It's a club, really, those whose parents have died. We wish we weren't in it of course, but somehow there is comfort in knowing that, while our pain is our own, there is a shared grief as well. I understand it every time a friend's father or mother dies, and I know what they're feeling in a way that, before my parents died, I couldn't possibly comprehend.
Which is why it's a kind of club I suppose.
Many of you wrote that lighting a candle is a great way to remember, and I've done that for both my folks, just as I watched them do it for their parents on their yartzeit, the Hebrew word for the anniversary of a death. I'm hoping that - 40 or so years from now - my own children will follow suit.
One thing I do differently is that I do NOT let the candle burn until it's extinguished, as my parents did. I'm simply far too conscious of the dangers of open flames - we cover too many stories of family tragedies sparked by a candle - to let a candle burn, unattended. So I light it, feel a comfort, and then when I leave the house I blow it out.
Truth be told, I whisper "I'm sorry" when I blow it out. I think my mom would agree with my decision. I think my dad would say I'm nuts.
I have told this story before, about the day my dad died, but I briefly re-tell it because it is as much a part of this day as my memory of my dad itself. It's called, in Judaism, "Taharah," the preparing of the body. And I'd never heard of it until my father died. At the urging of my brother-in-law, we went and performed it.
And, with the exception of the births of my three children, it was the most emotional experience of my life. I bathed my father's body, dried him, dressed him in his suit and tie, and then lifted him, with the help of straps powers by a small hydraulic lift, into his coffin.
I swaddled him as he had swaddled me. And just as I have no memory of it, neither does he.
I share all this because I know from those of you who have written to me about this - memories of your parents, their lives and their deaths - are never far from the front burner. My folks felt the same way about their parents, after they died. I didn't fully understand it then, just as my kids couldn't possibly understand it now.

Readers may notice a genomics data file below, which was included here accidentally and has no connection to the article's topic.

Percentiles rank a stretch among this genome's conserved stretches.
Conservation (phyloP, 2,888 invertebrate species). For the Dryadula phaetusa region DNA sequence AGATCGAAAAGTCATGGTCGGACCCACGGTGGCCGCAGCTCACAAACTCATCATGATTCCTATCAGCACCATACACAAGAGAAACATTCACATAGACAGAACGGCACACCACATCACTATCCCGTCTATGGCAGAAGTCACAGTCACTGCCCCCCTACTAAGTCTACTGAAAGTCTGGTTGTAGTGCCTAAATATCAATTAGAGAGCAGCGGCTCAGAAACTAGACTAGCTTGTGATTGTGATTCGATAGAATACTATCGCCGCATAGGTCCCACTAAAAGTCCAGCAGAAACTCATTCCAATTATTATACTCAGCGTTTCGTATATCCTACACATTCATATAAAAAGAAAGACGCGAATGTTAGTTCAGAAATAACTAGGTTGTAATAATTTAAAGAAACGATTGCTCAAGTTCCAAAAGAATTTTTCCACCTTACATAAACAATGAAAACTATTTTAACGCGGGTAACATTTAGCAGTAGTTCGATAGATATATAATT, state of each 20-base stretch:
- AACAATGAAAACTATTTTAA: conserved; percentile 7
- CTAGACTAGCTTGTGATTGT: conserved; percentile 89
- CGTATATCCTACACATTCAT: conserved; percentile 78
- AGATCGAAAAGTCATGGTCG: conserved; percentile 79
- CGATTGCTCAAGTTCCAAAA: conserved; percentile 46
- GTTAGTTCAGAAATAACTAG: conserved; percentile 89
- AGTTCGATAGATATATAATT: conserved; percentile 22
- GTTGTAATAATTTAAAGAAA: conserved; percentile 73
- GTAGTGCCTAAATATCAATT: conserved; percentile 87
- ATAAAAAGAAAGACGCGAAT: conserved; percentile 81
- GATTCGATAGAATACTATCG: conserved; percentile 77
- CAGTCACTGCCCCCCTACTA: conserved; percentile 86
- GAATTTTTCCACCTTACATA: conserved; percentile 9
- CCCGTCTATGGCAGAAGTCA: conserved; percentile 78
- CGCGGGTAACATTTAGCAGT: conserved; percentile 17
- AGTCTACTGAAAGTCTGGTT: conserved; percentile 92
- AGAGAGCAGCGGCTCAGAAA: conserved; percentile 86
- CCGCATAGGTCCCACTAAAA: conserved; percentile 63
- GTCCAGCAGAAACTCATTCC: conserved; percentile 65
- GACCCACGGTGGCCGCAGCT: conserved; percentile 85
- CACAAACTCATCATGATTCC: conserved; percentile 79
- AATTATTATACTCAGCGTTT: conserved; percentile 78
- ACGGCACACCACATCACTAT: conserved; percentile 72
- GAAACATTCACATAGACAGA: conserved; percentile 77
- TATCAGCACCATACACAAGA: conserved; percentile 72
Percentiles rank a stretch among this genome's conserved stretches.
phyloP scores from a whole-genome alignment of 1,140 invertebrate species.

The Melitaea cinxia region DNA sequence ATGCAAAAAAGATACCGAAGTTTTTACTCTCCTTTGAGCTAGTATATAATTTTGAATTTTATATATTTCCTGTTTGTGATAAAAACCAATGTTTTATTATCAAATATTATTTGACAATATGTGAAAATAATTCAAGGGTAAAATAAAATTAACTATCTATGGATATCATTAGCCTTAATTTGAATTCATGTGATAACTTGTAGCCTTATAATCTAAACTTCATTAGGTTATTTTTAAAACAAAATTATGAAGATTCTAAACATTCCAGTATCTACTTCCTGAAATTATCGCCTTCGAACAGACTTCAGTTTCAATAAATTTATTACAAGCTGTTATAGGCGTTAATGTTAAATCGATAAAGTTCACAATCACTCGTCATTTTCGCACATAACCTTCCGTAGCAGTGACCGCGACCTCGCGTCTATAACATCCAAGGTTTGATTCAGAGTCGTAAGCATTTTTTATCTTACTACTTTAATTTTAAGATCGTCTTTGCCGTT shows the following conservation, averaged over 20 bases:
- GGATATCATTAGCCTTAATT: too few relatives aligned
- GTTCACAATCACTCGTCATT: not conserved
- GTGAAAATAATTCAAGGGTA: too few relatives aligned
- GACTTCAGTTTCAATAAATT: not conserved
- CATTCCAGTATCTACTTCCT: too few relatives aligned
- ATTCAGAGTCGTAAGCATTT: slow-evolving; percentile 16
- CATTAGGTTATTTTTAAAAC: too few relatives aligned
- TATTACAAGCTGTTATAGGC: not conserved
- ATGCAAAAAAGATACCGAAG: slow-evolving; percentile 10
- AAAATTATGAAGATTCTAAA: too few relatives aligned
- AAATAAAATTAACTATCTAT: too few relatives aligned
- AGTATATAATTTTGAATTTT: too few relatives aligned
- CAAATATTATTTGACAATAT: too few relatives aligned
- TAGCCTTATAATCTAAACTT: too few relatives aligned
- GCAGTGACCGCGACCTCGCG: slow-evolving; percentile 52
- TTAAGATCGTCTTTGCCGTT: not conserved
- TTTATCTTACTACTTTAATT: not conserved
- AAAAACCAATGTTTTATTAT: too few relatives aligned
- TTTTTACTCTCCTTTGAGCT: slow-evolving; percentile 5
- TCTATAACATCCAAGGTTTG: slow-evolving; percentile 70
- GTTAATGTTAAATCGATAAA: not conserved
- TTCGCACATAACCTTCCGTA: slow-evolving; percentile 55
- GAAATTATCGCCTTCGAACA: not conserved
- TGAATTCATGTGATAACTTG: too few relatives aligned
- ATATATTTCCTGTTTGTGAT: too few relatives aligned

They eventually will.
Too bad we all can't stick around long enough to share all this. Wouldn't that be something.
I hope what's not lost in all this is the lasting impact we get from our folks; that's the reason we feel strongly about them for so long after they die.
I learned from my dad about hard work, and loving your family, and being honest and principled, and treating people with respect. I try but sometimes do not live up to his expectations. But I keep trying. Which I learned from him as well.
Time passing too quickly is what I'm learning from my folks since their deaths.
Thirteen years my father's been gone - or, the time between my birth and my Bar Mitzvah. A lot happens.
And with that, on to the task at hand - tonight's 11 p.m. newscast.
How in the world could a man with an expired boarding pass get on a plane at JFK headed to Los Angeles. It was a Virgin Atlantic flight, and that airline is now apologizing. As well it should. So should the TSA. I mean, isn't there someone there, at the beginning of security, checking that your ID matches your boarding pass, and, presumably, checking the boarding pass date as well?
I'm just sayin'.
Late this afternoon we learn that the TSA knows who the screener is (you'd hope so, right?) and at the least he or she will go through remedial training.
(Why do I feel that, if it had been me, I'd be fired?)
And then what about Virgin Atlantic's gate attendant? The boarding pass has to pass through a scanner. How did the scanner approve that boarding pass?
To the credit of a Virgin Atlantic flight attendant, she became suspicious of the man once the plane took off and asked to see his boarding pass. And so the captain alerted authorities in L.A., who were waiting for the flight and the man at LAX.
But why wasn't the plane turned around?
And, again, how did this happen?
We're trying to get answers tonight. But U.S. Senator Frank Lautenberg of New Jersey summed it up best: "It is inexcusable that nearly 10 years after Sept. 11, a security breach like this could occur - especially at a major New York airport."
Also at 11, for anyone going through home construction or remodeling, an online service that connects contractors and customers - and offers some peace of mind. Tim Fleischer has our story.
And one other story that caught our interest and is worth a mention. A protest tonight by bicyclists who are ticked off at the NYPD over what's come to be known as the "New York skirt incident."
Maybe you've heard of it. A woman - pulled over by cops and threatened with a ticket because she was wearing a skirt and, I kid you not, was "showing too much leg" and distracting passing drivers.
Welcome to 1847.
In Saudi Arabia. I'm just sayin'.
We'll also have any breaking news of the night, plus Meteorologist Lee Goldberg's AccuWeather forecast for the long holiday weekend, and Rob Powers with the night's sports. I hope you can join Liz Cho (in for Sade Baderinwa) and me, tonight at 11.
And one more note, I'll be off Friday, and while I'll be at work Monday, the column will be dark. Have a great 4th of July. And be good to your 'rents!